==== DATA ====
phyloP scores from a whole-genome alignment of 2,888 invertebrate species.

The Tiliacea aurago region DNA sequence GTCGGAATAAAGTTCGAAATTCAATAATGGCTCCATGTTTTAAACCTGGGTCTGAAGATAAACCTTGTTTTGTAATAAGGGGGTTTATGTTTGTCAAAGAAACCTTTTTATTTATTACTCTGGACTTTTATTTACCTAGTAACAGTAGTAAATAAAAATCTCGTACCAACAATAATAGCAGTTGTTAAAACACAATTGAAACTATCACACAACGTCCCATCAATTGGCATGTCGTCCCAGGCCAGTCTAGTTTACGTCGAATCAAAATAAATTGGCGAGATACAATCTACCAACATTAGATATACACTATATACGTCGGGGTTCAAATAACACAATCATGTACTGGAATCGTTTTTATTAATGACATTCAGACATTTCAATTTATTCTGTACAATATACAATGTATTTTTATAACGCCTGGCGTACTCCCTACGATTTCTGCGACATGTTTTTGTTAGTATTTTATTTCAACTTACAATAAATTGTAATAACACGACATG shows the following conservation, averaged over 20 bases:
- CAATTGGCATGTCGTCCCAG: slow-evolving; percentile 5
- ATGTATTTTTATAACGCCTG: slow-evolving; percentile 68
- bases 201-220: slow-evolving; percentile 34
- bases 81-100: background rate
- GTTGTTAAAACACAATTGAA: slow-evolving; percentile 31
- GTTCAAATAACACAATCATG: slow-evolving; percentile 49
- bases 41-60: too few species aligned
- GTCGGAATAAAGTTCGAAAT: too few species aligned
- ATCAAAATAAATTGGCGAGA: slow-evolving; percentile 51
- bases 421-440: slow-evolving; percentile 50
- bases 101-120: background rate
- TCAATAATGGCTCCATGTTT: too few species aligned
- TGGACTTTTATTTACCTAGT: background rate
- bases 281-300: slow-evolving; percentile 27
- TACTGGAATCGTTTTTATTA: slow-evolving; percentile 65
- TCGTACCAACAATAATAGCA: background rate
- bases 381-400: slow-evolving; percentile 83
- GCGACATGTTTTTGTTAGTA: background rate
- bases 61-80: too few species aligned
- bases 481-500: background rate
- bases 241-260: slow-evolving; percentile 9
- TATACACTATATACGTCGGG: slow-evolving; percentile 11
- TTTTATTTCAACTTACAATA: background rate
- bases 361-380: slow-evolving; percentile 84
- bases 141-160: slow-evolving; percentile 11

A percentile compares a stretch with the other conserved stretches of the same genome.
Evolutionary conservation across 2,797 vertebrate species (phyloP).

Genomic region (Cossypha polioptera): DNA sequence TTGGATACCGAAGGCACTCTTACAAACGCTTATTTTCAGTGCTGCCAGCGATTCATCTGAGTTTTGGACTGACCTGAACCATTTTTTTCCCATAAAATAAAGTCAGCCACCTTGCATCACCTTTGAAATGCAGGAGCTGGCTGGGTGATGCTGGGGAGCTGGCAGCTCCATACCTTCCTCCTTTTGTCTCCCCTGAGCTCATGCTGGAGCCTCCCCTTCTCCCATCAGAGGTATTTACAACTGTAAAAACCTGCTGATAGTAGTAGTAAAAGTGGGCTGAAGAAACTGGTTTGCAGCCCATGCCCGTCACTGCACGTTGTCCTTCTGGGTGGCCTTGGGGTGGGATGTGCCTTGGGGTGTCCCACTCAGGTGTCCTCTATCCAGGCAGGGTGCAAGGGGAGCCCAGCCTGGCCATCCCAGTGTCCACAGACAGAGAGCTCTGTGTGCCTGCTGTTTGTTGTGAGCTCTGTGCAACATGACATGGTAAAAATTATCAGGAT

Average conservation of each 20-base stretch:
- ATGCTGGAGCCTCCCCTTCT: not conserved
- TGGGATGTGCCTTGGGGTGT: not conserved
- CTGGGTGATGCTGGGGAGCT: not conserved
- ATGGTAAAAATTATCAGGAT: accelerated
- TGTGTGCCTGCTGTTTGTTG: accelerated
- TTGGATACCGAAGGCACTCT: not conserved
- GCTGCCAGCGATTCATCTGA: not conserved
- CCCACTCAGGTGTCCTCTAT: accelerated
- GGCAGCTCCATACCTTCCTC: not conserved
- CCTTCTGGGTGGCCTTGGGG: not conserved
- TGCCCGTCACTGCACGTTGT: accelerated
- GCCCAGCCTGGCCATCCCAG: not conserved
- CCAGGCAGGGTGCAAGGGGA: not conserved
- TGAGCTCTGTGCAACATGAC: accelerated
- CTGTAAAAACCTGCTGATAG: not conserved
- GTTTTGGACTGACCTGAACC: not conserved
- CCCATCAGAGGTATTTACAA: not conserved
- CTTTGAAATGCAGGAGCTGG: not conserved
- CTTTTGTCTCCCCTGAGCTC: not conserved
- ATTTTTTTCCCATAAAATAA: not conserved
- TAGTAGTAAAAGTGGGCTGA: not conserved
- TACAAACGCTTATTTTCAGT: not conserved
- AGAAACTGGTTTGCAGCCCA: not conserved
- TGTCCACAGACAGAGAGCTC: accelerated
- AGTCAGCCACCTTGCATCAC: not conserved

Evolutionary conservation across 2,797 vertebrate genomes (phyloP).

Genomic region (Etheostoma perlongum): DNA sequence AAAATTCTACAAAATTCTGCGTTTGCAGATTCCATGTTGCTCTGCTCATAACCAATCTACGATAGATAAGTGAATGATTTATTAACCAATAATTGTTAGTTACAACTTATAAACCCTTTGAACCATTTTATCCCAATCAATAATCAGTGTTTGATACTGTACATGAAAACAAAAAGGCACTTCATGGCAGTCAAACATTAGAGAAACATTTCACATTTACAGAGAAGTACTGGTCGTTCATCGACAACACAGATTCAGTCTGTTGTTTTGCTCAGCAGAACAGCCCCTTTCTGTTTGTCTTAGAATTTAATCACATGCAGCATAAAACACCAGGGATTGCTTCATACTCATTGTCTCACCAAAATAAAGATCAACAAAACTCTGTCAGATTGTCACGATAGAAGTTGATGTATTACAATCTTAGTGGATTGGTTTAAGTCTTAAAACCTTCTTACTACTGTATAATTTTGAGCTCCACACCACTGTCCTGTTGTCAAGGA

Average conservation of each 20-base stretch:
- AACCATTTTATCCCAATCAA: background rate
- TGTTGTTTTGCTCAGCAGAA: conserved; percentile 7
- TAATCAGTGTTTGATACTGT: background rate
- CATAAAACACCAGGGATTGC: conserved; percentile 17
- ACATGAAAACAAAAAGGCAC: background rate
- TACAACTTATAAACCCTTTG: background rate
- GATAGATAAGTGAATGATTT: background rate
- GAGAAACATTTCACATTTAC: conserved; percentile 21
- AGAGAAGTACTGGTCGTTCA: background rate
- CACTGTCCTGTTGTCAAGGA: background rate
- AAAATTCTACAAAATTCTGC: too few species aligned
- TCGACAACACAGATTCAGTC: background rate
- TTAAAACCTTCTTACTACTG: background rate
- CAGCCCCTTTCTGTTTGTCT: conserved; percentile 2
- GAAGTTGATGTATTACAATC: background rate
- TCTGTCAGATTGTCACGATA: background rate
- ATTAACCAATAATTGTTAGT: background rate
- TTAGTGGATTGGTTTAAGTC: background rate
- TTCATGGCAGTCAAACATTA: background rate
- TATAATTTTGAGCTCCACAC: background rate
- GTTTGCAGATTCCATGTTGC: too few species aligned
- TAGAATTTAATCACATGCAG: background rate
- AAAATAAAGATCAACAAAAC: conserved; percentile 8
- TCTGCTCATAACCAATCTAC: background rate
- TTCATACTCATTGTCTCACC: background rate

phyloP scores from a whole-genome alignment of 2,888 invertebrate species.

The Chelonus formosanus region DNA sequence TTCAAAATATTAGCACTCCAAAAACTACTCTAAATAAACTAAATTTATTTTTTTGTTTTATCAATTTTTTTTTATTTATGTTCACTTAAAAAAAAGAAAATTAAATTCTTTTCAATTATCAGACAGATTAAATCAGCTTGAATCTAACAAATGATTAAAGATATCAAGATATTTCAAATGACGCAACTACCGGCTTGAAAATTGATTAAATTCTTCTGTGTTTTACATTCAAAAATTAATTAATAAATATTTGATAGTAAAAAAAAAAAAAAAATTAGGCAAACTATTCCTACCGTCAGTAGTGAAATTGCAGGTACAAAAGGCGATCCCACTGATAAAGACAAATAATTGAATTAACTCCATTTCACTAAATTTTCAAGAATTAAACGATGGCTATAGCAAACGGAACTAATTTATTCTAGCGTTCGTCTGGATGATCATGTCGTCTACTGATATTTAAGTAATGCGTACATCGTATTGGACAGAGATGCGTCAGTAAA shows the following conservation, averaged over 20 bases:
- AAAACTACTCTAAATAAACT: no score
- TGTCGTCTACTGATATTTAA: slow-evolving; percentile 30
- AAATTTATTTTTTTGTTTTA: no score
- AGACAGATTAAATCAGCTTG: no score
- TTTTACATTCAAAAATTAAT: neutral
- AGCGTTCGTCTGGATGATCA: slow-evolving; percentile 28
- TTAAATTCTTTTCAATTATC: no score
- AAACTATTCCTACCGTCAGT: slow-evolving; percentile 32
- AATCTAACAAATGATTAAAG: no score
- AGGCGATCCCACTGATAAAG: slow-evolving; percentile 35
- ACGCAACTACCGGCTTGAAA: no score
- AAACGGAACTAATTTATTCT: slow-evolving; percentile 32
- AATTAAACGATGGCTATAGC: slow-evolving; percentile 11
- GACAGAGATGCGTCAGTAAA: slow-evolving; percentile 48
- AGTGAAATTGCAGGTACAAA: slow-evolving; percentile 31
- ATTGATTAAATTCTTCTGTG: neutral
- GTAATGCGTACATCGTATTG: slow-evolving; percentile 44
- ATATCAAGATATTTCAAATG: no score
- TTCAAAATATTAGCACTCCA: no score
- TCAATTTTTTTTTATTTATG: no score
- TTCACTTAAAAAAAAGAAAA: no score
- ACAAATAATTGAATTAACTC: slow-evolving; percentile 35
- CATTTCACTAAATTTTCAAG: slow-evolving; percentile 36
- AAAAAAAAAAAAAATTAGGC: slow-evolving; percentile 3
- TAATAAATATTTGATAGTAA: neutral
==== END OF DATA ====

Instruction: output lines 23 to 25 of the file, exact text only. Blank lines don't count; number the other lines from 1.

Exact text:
- bases 241-260: slow-evolving; percentile 9
- TATACACTATATACGTCGGG: slow-evolving; percentile 11
- TTTTATTTCAACTTACAATA: background rate